According to the Midrash, (the compendium of legends on the Bible), G-d originally created both the sun and the moon to be of equal size. Unhappy with sharing the limelight, the moon approached G-d and complained that it is impossible for two monarchs to reign over the same domain. G-d responded forcefully and declared, that since the moon complained, the moon will be reduced, and the sun will remain large. The Midrash concludes, stating that G-d sensitively compensates the moon by allowing the stars to shine at night, to minister to the moon and to enhance its reduced status.

The Talmud in Hullin 60b, in an obscure, but most remarkable statement cited in the name of the sage Resh Lakish states that the reference to the sin offering of Rosh Chodesh is the only time with respect to sacrifices that the phrase לְחַטָּאתl’chatat”—as a sin offering, appears in this form in Scripture. This unusual phraseology, says Resh Lakish, implies that G-d, so to speak, declares: “May this [he-goat] be an atonement for Me [G-d], for reducing the moon!”

Had this statement not been cited in the name of the great sage Resh Lakish, it surely would have been condemned as unadulterated heresy–since it clearly implies that G-d had sinned!

This Midrash, and the Talmudic statement of Resh Lakish, underscore, once again, one of the most remarkable features of our Torah and a recurring pattern found in our faith system. While the Torah surely is a book of law, of history and of philosophy, it is first and foremost a guidebook of ethics and morality! Whenever there is a conflict between an historical or philosophical truth, and an ethical truth, the Torah always comes to confirm and bolster the ethical and moral truth.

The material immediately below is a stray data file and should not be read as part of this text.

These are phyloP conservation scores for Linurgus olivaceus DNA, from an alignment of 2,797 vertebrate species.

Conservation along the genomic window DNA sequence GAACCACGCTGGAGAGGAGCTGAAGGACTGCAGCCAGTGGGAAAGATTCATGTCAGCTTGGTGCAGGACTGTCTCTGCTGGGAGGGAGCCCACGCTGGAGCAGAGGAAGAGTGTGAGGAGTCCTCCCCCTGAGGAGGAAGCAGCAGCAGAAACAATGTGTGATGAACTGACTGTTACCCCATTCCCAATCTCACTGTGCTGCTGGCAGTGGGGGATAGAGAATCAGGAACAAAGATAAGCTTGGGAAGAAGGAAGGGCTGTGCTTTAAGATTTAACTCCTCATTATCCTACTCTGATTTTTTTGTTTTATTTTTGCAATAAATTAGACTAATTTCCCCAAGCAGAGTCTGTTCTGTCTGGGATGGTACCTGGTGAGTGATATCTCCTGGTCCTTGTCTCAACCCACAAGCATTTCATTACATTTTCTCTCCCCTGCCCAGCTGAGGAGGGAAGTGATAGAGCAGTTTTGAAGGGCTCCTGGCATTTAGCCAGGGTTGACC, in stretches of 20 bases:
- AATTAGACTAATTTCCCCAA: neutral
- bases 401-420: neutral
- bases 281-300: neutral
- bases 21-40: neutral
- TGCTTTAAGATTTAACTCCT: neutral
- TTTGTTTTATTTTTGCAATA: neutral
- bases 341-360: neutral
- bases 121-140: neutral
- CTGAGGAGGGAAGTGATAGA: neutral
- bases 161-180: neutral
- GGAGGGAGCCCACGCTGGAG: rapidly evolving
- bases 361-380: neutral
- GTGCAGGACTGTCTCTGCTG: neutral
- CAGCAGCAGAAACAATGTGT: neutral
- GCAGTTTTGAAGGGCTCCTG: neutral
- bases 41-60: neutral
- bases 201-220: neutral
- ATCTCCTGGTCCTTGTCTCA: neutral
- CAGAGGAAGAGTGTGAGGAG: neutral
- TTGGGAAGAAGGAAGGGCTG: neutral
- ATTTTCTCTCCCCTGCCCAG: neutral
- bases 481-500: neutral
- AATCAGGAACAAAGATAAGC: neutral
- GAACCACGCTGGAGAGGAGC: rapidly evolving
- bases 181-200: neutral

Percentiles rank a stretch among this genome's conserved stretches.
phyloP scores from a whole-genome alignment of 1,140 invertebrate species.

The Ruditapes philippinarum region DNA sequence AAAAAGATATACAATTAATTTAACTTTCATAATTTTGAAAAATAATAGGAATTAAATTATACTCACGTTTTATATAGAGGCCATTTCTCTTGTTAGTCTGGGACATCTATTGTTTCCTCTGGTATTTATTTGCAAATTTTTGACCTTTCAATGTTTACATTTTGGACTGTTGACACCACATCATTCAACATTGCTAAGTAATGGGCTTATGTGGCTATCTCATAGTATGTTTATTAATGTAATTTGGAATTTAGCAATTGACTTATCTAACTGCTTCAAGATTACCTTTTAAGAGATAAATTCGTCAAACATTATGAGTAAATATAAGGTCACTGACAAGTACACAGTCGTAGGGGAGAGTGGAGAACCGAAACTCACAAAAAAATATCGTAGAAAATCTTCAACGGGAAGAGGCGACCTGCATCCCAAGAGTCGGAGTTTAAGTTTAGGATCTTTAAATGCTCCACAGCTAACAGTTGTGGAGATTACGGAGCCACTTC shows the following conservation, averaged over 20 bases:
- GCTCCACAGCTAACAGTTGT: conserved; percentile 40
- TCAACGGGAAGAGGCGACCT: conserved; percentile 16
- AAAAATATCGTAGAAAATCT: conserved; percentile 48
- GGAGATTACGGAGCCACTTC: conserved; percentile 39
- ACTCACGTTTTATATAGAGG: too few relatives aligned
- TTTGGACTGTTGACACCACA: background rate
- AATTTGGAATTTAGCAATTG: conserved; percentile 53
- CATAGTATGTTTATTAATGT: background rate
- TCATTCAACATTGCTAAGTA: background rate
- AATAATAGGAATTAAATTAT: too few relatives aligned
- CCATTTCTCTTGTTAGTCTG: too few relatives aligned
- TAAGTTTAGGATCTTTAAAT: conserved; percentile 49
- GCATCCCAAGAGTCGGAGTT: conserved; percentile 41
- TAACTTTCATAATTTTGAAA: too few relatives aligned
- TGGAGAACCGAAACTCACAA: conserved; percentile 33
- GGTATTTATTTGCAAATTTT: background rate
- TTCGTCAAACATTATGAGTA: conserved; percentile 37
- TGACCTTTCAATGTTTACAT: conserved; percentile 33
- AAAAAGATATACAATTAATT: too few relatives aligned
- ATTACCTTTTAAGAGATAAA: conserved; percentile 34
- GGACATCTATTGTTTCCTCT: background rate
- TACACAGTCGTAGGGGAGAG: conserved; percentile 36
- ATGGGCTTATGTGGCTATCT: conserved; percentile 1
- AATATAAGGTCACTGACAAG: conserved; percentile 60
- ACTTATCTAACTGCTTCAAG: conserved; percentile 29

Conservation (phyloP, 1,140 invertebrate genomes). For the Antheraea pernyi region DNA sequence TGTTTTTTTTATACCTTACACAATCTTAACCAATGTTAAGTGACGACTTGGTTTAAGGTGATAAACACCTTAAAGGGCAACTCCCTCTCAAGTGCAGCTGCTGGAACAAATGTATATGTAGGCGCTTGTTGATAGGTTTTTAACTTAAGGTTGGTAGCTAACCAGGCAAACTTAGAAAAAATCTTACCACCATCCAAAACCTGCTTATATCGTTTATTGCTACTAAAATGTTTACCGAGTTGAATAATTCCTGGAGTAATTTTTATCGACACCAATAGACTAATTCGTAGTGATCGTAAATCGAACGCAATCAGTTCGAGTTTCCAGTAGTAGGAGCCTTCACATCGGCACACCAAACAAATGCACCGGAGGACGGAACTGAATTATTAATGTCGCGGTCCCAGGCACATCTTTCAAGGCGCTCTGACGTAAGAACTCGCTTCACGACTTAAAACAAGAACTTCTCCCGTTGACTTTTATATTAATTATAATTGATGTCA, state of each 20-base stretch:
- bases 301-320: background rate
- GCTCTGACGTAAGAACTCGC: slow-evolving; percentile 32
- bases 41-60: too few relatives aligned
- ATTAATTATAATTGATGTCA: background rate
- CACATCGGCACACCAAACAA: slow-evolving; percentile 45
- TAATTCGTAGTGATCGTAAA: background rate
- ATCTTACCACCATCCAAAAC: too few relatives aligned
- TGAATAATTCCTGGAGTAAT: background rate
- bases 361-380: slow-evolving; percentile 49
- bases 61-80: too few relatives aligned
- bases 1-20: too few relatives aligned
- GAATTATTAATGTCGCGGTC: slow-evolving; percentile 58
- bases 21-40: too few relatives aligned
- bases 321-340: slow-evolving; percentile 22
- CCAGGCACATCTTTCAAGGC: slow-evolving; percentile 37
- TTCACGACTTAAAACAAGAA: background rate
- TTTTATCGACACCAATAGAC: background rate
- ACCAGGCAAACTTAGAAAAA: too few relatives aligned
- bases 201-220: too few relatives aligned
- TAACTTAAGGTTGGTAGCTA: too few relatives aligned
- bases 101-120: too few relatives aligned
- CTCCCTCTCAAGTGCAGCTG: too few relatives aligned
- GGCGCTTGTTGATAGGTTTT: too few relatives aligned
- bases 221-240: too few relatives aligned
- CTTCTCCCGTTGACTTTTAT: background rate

Yes! In our faith system, G-d depicts Himself as expressing remorse for reducing the moon. How fascinating, how fantastic that an “Omnipotent” deity expresses remorse. How revolutionary that our G-d considers Himself a sinner!

We can learn much from G-d’s “sin offering.” We mortals of flesh-and-blood need to own-up to our shortcomings. We need to brazenly confess our own wrongdoings and be prepared to bring our own sin offerings. We need, at least on occasion, to publicly confess our shortcomings to impress upon others that we too are fallible. But too often we don’t know where to start. That is why G-d, so to speak, allows Himself to serve as an example for us, by offering His own sin offering.

And, so, we see how each verse of the Torah is of infinite value–even those heavy-duty and obscure verses that deal with such difficult subject matters as animal sacrifice. To have dismissed the verse that appears in Numbers 28:15, would have meant to eliminate one of the great lessons of Judaism, of the humility of G-d and of His fierce sense of morality–and would have diminished the ultimate value of Torah.

May you be blessed.